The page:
Solar Power v. ClearFlow – Ontario Superior Court finds that a “discount fee” was interest
A typical loan made by the lender (ClearFlow) to the borrower bore base interest rate of 12% p.a. compounded monthly, an administration fee that was charged when the Loan was initially advanced, and each time it renewed (of, say, 1.81% of the loan balance), and a “discount fee” of 0.003% per day of the outstanding principal. McEwen J found that the administration fee was not interest (it “was compensation for the considerable costs incurred to negotiate, conduct due diligence, set-up, and administer the Loans, and was not simply compensation for ClearFlow not having the use of the money”).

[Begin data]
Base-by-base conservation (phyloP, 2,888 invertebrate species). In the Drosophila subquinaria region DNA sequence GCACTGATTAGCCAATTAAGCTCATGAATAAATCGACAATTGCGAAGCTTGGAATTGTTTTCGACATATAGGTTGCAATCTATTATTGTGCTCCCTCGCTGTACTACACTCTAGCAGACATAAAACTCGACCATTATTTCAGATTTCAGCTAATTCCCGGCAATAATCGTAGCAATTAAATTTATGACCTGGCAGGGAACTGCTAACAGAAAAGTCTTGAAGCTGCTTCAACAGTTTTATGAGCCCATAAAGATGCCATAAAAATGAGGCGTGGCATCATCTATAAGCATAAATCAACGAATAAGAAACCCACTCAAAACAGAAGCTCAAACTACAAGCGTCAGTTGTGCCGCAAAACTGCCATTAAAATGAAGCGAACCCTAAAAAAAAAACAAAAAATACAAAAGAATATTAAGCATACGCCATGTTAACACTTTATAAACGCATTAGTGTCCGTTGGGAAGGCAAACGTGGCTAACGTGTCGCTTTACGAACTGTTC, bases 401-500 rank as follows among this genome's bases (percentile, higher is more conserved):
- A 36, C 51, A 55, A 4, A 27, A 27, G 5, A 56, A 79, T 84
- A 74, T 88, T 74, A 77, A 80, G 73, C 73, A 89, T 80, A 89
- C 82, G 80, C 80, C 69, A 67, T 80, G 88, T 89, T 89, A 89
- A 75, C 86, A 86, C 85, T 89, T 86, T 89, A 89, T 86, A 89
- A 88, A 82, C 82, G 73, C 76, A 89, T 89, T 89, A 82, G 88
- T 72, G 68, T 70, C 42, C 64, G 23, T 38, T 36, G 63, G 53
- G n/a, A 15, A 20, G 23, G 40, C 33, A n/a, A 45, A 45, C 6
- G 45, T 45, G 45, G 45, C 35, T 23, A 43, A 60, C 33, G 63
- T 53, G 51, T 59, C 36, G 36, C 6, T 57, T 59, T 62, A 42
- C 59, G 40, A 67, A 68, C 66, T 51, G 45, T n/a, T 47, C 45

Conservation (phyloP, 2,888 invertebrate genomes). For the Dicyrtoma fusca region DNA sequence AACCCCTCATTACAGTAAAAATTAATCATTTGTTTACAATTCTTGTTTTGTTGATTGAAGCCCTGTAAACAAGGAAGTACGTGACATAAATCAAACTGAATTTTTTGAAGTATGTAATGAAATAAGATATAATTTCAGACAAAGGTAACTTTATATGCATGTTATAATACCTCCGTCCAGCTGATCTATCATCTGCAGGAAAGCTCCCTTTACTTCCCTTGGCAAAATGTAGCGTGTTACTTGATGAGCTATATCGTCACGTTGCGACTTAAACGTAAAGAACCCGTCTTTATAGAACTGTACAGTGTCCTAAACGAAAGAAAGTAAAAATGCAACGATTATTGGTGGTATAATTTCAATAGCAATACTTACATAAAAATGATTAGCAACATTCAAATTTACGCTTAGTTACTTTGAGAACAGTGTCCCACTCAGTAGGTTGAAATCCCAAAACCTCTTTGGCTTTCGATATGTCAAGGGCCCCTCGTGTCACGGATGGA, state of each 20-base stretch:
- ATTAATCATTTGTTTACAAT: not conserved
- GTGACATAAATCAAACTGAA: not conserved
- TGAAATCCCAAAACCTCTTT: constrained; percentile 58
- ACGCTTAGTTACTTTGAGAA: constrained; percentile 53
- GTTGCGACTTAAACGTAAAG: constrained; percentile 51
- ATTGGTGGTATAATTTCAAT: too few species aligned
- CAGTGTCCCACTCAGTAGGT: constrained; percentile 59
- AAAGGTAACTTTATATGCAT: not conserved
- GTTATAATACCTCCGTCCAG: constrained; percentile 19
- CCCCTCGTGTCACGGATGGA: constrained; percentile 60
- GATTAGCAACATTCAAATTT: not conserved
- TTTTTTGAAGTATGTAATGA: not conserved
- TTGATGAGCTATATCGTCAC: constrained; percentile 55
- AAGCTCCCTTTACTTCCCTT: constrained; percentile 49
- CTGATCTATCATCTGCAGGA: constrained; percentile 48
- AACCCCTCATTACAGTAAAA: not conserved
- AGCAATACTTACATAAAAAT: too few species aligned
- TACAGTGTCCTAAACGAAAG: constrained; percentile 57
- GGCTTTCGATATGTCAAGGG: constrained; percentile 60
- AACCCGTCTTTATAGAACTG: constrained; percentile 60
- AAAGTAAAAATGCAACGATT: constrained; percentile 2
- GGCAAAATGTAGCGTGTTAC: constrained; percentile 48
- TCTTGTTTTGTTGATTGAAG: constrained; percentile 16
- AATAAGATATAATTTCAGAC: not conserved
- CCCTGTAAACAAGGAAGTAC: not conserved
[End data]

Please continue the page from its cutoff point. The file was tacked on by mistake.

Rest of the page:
However, the discount fee was interest – as to which he stated his acceptance of the conclusion in Sherway Centre that “an amount paid as compensation for the use of money for a stipulated period can be said to accrue day-to-day.”
He went on to find that because the discount fee was interest, s. 4 of the Interest Act capped the total loan interest at 5% p.a. A clause, that purported to comply with s. 4 by effectively providing a verbal formula for multiplying the stipulated rate by 365 (or 366, as applicable), did not suffice. Furthermore, the formula was defective in that it excluded the effect of compounding.
For a borrower whose business in not money-lending or something similar, the distinction between a fee and interest informs whether deductibility of a lender's charge is to be analysed under s. 20(1)(e) or (e.1), or under s. 20(1)(c).
Neal Armstrong. Summary of Solar Power Network Inc. v. ClearFlow Energy Finance Corp., 2018 ONSC 7286 under s. 20(1)(c).